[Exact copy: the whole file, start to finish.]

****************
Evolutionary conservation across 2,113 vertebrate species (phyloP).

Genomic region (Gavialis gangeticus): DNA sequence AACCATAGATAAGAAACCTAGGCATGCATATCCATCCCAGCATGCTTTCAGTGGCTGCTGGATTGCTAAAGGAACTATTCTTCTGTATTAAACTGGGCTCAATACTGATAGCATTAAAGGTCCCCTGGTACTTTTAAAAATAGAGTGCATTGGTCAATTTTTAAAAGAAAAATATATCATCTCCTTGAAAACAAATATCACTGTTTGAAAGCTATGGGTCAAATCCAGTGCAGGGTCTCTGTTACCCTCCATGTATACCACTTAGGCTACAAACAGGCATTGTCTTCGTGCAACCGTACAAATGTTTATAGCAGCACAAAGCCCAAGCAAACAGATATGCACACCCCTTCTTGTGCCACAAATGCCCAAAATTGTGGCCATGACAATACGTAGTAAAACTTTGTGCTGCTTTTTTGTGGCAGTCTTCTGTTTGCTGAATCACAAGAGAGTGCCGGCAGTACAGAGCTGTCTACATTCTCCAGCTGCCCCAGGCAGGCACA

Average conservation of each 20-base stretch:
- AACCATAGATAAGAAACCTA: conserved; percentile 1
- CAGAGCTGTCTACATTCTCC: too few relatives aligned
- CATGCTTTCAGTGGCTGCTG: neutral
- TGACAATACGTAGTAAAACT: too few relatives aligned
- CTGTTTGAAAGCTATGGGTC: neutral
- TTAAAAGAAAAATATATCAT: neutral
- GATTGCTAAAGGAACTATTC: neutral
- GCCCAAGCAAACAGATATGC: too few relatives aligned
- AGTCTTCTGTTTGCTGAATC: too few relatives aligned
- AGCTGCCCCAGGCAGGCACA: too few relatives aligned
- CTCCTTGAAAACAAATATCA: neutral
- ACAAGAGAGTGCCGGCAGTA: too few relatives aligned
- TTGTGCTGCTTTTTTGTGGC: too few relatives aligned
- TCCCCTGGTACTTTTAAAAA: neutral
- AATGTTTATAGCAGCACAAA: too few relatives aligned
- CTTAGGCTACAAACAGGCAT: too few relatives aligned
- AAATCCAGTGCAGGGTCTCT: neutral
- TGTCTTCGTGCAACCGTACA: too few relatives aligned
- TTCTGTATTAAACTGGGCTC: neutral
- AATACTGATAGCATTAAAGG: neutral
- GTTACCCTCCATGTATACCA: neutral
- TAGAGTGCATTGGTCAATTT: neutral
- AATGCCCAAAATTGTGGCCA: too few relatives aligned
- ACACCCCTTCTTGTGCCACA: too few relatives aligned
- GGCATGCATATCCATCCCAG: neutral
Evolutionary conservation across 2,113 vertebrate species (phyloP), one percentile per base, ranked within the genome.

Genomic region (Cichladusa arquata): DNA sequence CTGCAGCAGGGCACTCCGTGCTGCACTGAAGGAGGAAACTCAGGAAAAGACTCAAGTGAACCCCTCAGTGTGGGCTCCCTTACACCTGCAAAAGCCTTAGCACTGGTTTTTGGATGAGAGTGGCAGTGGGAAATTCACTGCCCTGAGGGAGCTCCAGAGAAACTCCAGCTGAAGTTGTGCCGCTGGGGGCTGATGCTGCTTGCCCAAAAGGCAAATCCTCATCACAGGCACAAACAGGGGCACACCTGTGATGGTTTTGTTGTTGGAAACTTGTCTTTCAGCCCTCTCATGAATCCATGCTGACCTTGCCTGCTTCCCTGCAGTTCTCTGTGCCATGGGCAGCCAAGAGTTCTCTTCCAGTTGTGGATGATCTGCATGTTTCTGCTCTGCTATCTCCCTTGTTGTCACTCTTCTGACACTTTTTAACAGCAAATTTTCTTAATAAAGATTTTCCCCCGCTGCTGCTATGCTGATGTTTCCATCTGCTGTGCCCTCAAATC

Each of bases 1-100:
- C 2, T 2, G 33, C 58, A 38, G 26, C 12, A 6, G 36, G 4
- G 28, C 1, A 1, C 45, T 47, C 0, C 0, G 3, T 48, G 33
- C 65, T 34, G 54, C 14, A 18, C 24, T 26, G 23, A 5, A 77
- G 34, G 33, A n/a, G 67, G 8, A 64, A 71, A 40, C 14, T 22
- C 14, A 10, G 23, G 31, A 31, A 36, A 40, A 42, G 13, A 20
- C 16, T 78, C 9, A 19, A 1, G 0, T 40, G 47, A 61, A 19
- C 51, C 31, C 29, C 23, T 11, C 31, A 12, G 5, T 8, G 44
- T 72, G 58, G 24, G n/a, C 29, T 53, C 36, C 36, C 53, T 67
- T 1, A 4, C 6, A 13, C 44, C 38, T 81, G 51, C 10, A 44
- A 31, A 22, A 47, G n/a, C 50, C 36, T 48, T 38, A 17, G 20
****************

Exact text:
Evolutionary conservation across 2,113 vertebrate species (phyloP).

Genomic region (Gavialis gangeticus): DNA sequence AACCATAGATAAGAAACCTAGGCATGCATATCCATCCCAGCATGCTTTCAGTGGCTGCTGGATTGCTAAAGGAACTATTCTTCTGTATTAAACTGGGCTCAATACTGATAGCATTAAAGGTCCCCTGGTACTTTTAAAAATAGAGTGCATTGGTCAATTTTTAAAAGAAAAATATATCATCTCCTTGAAAACAAATATCACTGTTTGAAAGCTATGGGTCAAATCCAGTGCAGGGTCTCTGTTACCCTCCATGTATACCACTTAGGCTACAAACAGGCATTGTCTTCGTGCAACCGTACAAATGTTTATAGCAGCACAAAGCCCAAGCAAACAGATATGCACACCCCTTCTTGTGCCACAAATGCCCAAAATTGTGGCCATGACAATACGTAGTAAAACTTTGTGCTGCTTTTTTGTGGCAGTCTTCTGTTTGCTGAATCACAAGAGAGTGCCGGCAGTACAGAGCTGTCTACATTCTCCAGCTGCCCCAGGCAGGCACA

Average conservation of each 20-base stretch:
- AACCATAGATAAGAAACCTA: conserved; percentile 1
- CAGAGCTGTCTACATTCTCC: too few relatives aligned
- CATGCTTTCAGTGGCTGCTG: neutral
- TGACAATACGTAGTAAAACT: too few relatives aligned
- CTGTTTGAAAGCTATGGGTC: neutral
- TTAAAAGAAAAATATATCAT: neutral
- GATTGCTAAAGGAACTATTC: neutral
- GCCCAAGCAAACAGATATGC: too few relatives aligned
- AGTCTTCTGTTTGCTGAATC: too few relatives aligned
- AGCTGCCCCAGGCAGGCACA: too few relatives aligned
- CTCCTTGAAAACAAATATCA: neutral
- ACAAGAGAGTGCCGGCAGTA: too few relatives aligned
- TTGTGCTGCTTTTTTGTGGC: too few relatives aligned
- TCCCCTGGTACTTTTAAAAA: neutral
- AATGTTTATAGCAGCACAAA: too few relatives aligned
- CTTAGGCTACAAACAGGCAT: too few relatives aligned
- AAATCCAGTGCAGGGTCTCT: neutral
- TGTCTTCGTGCAACCGTACA: too few relatives aligned
- TTCTGTATTAAACTGGGCTC: neutral
- AATACTGATAGCATTAAAGG: neutral
- GTTACCCTCCATGTATACCA: neutral
- TAGAGTGCATTGGTCAATTT: neutral
- AATGCCCAAAATTGTGGCCA: too few relatives aligned
- ACACCCCTTCTTGTGCCACA: too few relatives aligned
- GGCATGCATATCCATCCCAG: neutral
Evolutionary conservation across 2,113 vertebrate species (phyloP), one percentile per base, ranked within the genome.

Genomic region (Cichladusa arquata): DNA sequence CTGCAGCAGGGCACTCCGTGCTGCACTGAAGGAGGAAACTCAGGAAAAGACTCAAGTGAACCCCTCAGTGTGGGCTCCCTTACACCTGCAAAAGCCTTAGCACTGGTTTTTGGATGAGAGTGGCAGTGGGAAATTCACTGCCCTGAGGGAGCTCCAGAGAAACTCCAGCTGAAGTTGTGCCGCTGGGGGCTGATGCTGCTTGCCCAAAAGGCAAATCCTCATCACAGGCACAAACAGGGGCACACCTGTGATGGTTTTGTTGTTGGAAACTTGTCTTTCAGCCCTCTCATGAATCCATGCTGACCTTGCCTGCTTCCCTGCAGTTCTCTGTGCCATGGGCAGCCAAGAGTTCTCTTCCAGTTGTGGATGATCTGCATGTTTCTGCTCTGCTATCTCCCTTGTTGTCACTCTTCTGACACTTTTTAACAGCAAATTTTCTTAATAAAGATTTTCCCCCGCTGCTGCTATGCTGATGTTTCCATCTGCTGTGCCCTCAAATC

Each of bases 1-100:
- C 2, T 2, G 33, C 58, A 38, G 26, C 12, A 6, G 36, G 4
- G 28, C 1, A 1, C 45, T 47, C 0, C 0, G 3, T 48, G 33
- C 65, T 34, G 54, C 14, A 18, C 24, T 26, G 23, A 5, A 77
- G 34, G 33, A n/a, G 67, G 8, A 64, A 71, A 40, C 14, T 22
- C 14, A 10, G 23, G 31, A 31, A 36, A 40, A 42, G 13, A 20
- C 16, T 78, C 9, A 19, A 1, G 0, T 40, G 47, A 61, A 19
- C 51, C 31, C 29, C 23, T 11, C 31, A 12, G 5, T 8, G 44
- T 72, G 58, G 24, G n/a, C 29, T 53, C 36, C 36, C 53, T 67
- T 1, A 4, C 6, A 13, C 44, C 38, T 81, G 51, C 10, A 44
- A 31, A 22, A 47, G n/a, C 50, C 36, T 48, T 38, A 17, G 20